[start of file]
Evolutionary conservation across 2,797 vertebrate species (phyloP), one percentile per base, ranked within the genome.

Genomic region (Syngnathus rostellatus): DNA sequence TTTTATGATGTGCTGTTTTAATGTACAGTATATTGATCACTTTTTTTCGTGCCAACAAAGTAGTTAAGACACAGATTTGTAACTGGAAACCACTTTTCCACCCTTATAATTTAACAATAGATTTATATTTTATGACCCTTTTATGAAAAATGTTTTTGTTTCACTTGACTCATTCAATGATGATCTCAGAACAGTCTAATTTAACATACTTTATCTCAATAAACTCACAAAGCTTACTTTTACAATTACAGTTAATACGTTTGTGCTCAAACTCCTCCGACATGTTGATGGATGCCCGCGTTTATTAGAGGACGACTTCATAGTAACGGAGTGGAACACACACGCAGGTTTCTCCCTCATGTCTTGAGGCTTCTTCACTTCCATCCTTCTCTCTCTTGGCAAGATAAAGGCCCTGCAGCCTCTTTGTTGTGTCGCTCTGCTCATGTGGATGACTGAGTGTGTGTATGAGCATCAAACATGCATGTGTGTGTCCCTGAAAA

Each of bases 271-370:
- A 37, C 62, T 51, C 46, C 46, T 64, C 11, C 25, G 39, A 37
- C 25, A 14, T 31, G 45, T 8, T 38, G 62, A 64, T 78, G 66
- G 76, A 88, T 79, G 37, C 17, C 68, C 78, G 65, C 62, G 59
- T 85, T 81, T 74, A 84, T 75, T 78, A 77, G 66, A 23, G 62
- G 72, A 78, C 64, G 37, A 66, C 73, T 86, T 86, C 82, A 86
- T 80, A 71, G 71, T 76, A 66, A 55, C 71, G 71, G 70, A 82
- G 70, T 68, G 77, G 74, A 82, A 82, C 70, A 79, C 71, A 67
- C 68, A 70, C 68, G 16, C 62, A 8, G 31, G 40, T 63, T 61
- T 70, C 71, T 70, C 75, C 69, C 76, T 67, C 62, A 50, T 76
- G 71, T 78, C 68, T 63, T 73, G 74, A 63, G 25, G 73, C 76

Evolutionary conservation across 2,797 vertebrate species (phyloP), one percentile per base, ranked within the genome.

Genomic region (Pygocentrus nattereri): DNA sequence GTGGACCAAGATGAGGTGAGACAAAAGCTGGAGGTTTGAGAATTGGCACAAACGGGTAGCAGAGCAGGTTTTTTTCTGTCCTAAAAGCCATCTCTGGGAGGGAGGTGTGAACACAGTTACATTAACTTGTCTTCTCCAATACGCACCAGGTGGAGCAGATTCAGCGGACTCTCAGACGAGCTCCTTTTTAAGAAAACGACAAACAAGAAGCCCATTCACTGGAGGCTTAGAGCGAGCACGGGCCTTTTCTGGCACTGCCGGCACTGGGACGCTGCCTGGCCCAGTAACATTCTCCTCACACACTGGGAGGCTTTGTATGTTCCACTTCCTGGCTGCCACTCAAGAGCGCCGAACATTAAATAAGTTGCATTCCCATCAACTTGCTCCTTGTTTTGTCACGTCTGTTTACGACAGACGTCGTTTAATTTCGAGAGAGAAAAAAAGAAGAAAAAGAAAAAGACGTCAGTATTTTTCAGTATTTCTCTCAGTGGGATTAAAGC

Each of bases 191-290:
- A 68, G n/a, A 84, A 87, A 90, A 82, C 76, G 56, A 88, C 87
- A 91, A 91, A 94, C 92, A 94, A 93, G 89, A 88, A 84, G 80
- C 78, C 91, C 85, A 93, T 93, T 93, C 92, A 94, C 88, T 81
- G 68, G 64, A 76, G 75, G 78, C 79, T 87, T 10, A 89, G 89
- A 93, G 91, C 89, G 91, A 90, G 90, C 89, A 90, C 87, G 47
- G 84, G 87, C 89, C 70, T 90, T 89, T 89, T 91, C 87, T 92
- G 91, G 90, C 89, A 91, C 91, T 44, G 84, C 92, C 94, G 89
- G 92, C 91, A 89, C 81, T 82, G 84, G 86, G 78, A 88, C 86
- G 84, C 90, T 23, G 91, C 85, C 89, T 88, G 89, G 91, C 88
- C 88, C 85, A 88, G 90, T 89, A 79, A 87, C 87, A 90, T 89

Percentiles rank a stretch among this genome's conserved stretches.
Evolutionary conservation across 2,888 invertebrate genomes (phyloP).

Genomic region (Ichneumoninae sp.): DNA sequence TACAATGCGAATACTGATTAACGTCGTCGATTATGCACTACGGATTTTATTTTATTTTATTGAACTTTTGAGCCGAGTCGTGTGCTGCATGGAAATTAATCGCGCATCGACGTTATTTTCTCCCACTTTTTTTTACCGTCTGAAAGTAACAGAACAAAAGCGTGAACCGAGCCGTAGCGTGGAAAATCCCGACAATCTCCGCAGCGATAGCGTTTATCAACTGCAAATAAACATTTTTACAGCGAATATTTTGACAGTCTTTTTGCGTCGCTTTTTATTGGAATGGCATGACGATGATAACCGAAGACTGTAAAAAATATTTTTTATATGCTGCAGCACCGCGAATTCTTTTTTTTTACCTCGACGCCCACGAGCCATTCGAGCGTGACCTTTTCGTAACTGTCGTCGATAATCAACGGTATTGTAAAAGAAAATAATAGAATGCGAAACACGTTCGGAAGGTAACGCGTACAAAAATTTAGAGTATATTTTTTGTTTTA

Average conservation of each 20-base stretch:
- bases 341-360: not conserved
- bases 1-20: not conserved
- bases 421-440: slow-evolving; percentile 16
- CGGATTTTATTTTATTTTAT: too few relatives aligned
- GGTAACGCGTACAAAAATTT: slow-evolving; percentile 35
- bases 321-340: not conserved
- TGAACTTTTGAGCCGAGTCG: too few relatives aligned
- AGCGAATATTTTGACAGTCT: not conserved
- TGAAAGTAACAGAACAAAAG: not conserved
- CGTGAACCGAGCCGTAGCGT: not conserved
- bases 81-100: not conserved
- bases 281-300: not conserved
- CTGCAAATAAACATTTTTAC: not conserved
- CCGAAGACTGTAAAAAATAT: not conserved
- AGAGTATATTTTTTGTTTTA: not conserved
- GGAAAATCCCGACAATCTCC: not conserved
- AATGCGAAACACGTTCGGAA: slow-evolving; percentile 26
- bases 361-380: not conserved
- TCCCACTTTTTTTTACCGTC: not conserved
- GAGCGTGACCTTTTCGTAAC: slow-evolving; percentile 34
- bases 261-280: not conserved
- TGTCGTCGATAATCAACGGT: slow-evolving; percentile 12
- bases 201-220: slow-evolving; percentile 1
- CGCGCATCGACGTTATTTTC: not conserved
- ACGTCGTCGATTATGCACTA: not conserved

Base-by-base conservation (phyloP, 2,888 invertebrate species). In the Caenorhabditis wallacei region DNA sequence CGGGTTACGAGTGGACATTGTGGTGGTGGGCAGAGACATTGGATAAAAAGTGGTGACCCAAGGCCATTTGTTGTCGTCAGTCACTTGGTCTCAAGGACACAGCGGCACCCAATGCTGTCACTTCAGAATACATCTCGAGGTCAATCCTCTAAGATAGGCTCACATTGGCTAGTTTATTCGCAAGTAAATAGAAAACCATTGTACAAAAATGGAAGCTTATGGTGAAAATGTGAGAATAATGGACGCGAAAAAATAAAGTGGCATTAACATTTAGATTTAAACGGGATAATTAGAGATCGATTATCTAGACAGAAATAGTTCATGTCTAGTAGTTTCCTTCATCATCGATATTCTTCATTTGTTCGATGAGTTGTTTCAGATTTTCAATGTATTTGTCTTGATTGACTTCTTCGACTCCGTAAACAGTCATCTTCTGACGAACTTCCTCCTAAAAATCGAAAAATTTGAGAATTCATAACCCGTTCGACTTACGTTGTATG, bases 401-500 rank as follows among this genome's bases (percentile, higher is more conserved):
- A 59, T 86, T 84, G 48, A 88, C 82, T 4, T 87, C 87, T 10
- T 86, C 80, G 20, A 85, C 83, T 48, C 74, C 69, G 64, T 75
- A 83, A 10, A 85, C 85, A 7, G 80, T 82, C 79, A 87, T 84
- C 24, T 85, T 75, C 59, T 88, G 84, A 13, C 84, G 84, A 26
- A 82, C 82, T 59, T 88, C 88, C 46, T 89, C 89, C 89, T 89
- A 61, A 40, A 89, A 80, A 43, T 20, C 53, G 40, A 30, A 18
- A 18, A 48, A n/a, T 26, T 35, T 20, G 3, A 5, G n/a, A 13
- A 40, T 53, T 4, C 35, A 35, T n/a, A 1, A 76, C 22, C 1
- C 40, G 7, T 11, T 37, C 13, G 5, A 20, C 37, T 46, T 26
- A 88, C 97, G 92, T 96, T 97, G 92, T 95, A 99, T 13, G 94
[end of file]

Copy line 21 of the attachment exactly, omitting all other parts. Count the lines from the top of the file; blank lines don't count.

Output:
- A 93, G 91, C 89, G 91, A 90, G 90, C 89, A 90, C 87, G 47